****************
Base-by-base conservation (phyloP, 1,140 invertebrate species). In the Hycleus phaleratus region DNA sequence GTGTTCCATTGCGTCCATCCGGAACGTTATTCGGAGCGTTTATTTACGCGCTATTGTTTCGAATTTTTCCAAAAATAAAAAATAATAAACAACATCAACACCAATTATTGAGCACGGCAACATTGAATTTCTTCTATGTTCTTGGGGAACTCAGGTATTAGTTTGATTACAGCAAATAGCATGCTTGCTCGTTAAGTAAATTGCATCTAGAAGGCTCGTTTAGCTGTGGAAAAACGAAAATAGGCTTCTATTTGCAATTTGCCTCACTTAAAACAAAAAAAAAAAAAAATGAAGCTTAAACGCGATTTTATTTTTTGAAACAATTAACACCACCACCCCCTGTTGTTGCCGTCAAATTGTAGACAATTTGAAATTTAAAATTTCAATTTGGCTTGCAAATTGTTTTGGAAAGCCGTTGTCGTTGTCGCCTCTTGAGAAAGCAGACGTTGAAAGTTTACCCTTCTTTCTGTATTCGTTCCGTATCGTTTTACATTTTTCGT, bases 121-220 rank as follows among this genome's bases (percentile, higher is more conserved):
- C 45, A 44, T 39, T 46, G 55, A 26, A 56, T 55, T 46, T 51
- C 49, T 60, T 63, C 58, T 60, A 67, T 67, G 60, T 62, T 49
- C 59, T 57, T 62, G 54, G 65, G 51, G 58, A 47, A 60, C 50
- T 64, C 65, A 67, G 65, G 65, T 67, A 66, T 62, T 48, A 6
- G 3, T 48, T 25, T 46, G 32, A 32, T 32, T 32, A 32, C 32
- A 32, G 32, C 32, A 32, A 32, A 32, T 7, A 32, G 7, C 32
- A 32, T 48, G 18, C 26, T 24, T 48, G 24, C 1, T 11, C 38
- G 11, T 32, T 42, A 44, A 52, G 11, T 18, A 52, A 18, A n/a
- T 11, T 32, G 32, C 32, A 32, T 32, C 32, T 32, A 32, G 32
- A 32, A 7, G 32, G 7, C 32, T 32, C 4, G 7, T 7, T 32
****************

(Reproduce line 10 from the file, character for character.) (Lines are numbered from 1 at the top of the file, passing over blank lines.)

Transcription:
- T 11, T 32, G 32, C 32, A 32, T 32, C 32, T 32, A 32, G 32